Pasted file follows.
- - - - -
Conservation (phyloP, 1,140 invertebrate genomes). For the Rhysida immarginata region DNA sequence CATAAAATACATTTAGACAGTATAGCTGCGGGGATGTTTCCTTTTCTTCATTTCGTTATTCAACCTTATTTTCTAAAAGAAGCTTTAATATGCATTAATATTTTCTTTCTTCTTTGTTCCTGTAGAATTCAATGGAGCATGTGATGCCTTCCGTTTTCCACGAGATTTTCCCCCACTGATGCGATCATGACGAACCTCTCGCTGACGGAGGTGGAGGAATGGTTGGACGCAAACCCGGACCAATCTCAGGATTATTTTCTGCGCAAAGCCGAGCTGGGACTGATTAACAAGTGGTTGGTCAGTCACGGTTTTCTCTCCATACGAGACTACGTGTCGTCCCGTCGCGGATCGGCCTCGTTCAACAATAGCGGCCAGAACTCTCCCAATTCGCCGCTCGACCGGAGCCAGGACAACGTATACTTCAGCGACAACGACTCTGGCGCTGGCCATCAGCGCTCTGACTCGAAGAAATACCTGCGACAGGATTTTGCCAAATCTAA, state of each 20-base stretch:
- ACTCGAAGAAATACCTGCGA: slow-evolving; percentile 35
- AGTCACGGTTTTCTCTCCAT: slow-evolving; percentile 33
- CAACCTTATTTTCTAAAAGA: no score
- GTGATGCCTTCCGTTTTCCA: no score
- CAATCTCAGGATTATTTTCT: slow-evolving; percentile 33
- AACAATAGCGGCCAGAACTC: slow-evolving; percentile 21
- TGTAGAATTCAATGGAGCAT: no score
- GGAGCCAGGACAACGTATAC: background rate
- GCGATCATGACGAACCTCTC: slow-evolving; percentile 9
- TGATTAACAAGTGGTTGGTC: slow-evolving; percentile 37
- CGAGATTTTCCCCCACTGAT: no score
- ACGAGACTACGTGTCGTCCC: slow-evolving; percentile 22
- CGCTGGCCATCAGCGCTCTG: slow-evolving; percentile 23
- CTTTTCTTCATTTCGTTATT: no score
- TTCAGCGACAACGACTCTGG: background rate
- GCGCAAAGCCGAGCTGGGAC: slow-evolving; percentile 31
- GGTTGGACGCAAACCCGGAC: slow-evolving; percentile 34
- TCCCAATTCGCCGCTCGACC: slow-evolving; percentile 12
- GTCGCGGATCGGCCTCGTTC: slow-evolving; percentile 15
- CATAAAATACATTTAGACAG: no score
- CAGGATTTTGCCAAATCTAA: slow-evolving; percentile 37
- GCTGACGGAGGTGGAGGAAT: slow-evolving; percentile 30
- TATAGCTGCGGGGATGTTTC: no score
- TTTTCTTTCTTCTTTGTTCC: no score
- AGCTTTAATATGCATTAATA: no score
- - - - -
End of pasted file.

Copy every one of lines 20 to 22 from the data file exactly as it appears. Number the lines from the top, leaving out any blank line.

- GTCGCGGATCGGCCTCGTTC: slow-evolving; percentile 15
- CATAAAATACATTTAGACAG: no score
- CAGGATTTTGCCAAATCTAA: slow-evolving; percentile 37